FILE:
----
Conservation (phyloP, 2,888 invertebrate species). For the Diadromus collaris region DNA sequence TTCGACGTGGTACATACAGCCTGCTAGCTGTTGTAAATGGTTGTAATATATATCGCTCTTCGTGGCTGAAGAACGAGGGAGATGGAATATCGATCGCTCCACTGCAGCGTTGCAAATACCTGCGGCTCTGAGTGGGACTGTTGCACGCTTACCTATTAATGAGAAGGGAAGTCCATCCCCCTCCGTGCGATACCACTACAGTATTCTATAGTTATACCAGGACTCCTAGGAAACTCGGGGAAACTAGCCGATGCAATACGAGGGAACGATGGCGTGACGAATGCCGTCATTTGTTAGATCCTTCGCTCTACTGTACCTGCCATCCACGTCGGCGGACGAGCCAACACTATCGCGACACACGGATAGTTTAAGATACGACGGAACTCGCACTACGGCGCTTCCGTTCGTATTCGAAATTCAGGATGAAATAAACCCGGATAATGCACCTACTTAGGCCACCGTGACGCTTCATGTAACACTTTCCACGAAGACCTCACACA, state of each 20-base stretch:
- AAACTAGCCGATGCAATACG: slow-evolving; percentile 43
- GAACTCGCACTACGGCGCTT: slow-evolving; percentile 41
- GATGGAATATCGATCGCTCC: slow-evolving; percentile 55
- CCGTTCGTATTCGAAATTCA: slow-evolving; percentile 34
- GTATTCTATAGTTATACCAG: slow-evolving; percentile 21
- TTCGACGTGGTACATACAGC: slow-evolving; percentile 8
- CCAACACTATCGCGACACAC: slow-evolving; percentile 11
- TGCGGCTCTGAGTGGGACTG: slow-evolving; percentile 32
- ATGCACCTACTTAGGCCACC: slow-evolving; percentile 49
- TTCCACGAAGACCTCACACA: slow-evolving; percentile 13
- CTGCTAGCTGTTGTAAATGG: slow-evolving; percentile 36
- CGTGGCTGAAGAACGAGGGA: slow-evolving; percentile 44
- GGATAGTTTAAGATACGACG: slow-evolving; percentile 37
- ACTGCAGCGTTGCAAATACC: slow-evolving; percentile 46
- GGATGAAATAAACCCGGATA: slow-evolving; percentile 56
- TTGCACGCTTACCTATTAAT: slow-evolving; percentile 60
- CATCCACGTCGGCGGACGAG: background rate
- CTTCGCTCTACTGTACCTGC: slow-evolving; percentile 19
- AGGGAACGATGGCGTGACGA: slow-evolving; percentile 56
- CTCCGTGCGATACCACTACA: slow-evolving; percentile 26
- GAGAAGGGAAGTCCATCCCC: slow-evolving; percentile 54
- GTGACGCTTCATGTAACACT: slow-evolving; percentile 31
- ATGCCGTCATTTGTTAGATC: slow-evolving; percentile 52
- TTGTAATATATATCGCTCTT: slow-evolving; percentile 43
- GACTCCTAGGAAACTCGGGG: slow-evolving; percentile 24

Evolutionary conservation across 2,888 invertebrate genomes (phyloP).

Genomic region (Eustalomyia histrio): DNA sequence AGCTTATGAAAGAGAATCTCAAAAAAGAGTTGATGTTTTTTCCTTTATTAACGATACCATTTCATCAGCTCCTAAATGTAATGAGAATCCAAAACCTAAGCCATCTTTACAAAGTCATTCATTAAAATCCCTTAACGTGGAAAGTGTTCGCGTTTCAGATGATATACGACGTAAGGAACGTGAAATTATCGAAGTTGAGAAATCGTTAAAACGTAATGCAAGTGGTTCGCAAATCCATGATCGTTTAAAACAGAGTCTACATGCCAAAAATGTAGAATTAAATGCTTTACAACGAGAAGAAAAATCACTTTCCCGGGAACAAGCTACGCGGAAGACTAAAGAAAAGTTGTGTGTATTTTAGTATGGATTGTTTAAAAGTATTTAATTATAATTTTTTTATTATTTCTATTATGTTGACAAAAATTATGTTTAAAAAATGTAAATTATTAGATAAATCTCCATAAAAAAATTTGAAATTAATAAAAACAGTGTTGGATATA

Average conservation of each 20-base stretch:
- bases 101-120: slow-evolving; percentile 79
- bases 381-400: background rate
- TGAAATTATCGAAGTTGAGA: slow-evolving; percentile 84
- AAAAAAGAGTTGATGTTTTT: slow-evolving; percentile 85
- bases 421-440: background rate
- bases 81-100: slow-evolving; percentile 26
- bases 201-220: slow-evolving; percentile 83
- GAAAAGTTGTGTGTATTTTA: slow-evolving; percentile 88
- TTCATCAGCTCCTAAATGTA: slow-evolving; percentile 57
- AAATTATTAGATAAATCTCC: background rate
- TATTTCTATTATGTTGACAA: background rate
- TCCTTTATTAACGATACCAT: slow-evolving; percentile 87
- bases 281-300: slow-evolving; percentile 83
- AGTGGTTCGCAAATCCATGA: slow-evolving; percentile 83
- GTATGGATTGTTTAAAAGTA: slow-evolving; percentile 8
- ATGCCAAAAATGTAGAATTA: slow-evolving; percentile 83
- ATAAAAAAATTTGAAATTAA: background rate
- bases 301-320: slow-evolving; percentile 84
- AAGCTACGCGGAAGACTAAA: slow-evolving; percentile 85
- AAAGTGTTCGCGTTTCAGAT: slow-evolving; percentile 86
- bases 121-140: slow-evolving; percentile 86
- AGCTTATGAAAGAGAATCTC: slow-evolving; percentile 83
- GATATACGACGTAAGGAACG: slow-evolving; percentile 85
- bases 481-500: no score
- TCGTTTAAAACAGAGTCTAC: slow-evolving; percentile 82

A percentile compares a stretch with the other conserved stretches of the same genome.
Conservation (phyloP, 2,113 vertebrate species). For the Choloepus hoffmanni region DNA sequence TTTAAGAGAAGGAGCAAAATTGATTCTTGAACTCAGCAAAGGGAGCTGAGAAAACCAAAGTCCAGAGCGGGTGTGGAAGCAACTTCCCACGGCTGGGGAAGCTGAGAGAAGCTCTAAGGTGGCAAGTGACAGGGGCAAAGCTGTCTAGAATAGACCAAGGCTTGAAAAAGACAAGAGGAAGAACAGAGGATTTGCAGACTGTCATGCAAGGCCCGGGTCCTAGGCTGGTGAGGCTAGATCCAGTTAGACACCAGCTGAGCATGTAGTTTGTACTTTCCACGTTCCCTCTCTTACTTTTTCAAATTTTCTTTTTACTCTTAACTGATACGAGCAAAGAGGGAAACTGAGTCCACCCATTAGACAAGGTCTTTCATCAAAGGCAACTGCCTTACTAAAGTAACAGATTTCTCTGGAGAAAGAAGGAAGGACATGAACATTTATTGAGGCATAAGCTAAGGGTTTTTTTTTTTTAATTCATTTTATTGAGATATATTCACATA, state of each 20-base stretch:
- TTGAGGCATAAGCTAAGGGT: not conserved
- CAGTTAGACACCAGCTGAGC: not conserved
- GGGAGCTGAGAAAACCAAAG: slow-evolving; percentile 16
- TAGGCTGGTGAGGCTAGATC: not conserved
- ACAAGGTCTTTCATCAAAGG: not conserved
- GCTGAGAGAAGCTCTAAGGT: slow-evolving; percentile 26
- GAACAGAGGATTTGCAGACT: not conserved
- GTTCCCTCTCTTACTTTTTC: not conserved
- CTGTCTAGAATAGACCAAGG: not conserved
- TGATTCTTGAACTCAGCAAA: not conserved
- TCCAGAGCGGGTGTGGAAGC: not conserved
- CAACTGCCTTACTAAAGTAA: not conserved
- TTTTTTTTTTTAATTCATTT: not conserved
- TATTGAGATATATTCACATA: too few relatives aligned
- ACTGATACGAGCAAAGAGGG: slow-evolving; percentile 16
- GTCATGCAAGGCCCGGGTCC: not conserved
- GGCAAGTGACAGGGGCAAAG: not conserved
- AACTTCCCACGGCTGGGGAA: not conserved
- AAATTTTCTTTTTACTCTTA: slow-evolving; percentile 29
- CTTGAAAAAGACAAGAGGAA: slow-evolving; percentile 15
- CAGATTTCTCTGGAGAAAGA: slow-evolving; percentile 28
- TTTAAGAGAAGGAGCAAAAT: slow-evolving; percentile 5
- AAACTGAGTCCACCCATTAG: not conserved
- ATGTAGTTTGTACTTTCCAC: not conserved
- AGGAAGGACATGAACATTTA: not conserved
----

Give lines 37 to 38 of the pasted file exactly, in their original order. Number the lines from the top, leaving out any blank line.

- GAAAAGTTGTGTGTATTTTA: slow-evolving; percentile 88
- TTCATCAGCTCCTAAATGTA: slow-evolving; percentile 57